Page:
My latest adventure in temporary political outreach has ended.
I am no longer employed as a Certified Educator for Covered California.
The operative word is “employed.” Once an educator, always an educator: within the past 48 hours I have had two different conversations about the Affordable Care Act and some of its provisions. One was with an interviewer from a temporary agency, who expressed an interest in passing along info to her friends, and the other was with a good friend and concentrated on Medi-cal expansion. I have a suspicion that I will have more of these conversations, at least for the next few weeks. I plan to keep abreast of developments so I can be as accurate as possible.
My job wasn’t really political, either, at least not in the partisan sense. We were not asking people to like the Affordable Care Act (although if we changed a few hearts and minds along the way that was great), simply to know that they had to buy insurance, and what their options were if they didn’t already have it. It was surprising to me how many people were ignorant about the new law. It’s a little appalling the number of people who don’t follow the news. There was also a lot of misinformation out there: whether the ACA actually applied to certain classes of individuals, what the IRS could do to you if you chose to take the penalty (the people who thought the IRS could take their houses or wages I lay at the feet of Tea Partiers), and about the expansion of Medi-Cal.
As far as I am concerned, the most important work we did was not strictly about Covered California but about Medi-Cal: we were helping the most vulnerable people, often people who were dealing with the fallout from the economic crash. We helped people who had been just been laid off — and people who had been looking for full time employment for years. The stories I heard were heartbreaking: there are far too many diabetics and people with high blood pressure who have been skipping their meds for months or years because of lack of health care. In some cases it was a choice between health insurance and rent or food; in some cases, especially with people with pre-existing conditions, insurance rates were astronomical, if insurance was available at all. There was the parent who had to make the choice between their blood pressure meds and their child’s psychiatric medications. There was the woman who bought her husband’s medications on the black market, from a man who illegally imported them from Mexico.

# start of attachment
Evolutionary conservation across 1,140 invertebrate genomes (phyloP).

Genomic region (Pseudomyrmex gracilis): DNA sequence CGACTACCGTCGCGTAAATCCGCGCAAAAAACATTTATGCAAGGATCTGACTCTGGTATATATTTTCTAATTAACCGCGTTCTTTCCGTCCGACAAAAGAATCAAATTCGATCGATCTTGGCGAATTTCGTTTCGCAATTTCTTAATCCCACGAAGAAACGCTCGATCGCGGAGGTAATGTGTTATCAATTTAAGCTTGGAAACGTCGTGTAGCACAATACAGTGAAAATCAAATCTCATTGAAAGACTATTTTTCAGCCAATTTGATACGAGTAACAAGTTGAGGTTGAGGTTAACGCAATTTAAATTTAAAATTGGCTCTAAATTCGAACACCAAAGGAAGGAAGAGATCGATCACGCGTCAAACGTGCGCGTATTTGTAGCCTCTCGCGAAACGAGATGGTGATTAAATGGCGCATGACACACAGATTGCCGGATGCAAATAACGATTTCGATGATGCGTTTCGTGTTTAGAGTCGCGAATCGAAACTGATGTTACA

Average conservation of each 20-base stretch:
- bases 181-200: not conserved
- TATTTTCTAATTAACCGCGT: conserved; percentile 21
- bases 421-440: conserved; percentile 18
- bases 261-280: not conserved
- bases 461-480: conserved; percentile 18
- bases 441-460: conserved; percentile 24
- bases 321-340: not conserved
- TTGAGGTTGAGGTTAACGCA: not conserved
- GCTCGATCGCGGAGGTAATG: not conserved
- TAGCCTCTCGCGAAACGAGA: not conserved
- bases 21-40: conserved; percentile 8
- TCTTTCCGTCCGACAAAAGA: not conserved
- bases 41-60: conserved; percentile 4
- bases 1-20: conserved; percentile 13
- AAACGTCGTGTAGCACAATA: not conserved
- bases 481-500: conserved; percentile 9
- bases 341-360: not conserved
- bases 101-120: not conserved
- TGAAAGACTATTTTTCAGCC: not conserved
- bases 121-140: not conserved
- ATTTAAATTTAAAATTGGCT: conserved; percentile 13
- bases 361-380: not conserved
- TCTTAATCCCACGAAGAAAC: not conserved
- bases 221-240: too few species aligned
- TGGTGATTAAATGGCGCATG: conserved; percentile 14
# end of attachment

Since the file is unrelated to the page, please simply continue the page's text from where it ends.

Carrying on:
In some ways it seems like I did this forever, in another that it just started. In fact, it was five months, ending at the end of January.
It was a good job: I liked the hours (I am not a morning person, in much the same way (to quote Neil Gaiman) that “the moon is not a fruit bat”), I liked my supervisors, and I liked my coworkers. I had worked with many of them before, on either 2012 campaigns or the Chavez campaign of the spring and summer last year. It was different from political campaign work: campaign work is sales, this was customer service. The most important attribute in the former is confidence, which I often lack; the most important attribute in the latter is empathy, which is one of my strong suits. I am good at helping people.
It was hard at times: I have written before of some of the tolls the job took on me. But it was also rewarding.
My last day, one of my last calls was to a woman in Southern California. SoCal calls were a crapshoot — Orange and Riverside counties have a lot of angry Tea Partiers, San Diego less so. (The Central Valley was better than the OC — conservatives there were polite before they hung up. They seemed to recognize that I was working; people in OC seemed to think that I was a personal representative of the administration. More than one person instructed me to tell the President how awful he was. (I am not joking about this.) I wanted to say “If I had a direct line to the White House, I wouldn’t be talking about you.) This woman lived in San Diego. When I told what I was calling about, she said flatly, “I have insurance.” This was usually a prelude to a rant about Obamacare, so I thanked her for her time and was about to hang up when she said, “I think what you are doing is very important. Thank you for all your hard work.” I told her that she was one of the last calls I was going to make, and thanked her for her kind words. “It’s nice to be able to go out on a good note,” I said. I was almost in tears.
I often wished I could change the world. I am changing the world, at least for the people I helped. And all the people that spread information to their friends. Quiet revolution one person at a time.
If there is one kid who lives to adulthood because his cancer was diagnosed early, thanks to his parent’s insurance plan, if there is one grandfather who is able to see his grandchildren graduate from college because of his Medi-Cal coverage, if there is one child who spends the first months of life at home rather than in a neonatal ICU because her mother had prenatal and maternal services, if there is one mentally ill person who is able to be a contributing member of society because they can get the medications which allow them to control their symptoms, then all of the work I and my coworkers did, and all the crap we had to put up with, will have been worth it.
We did good.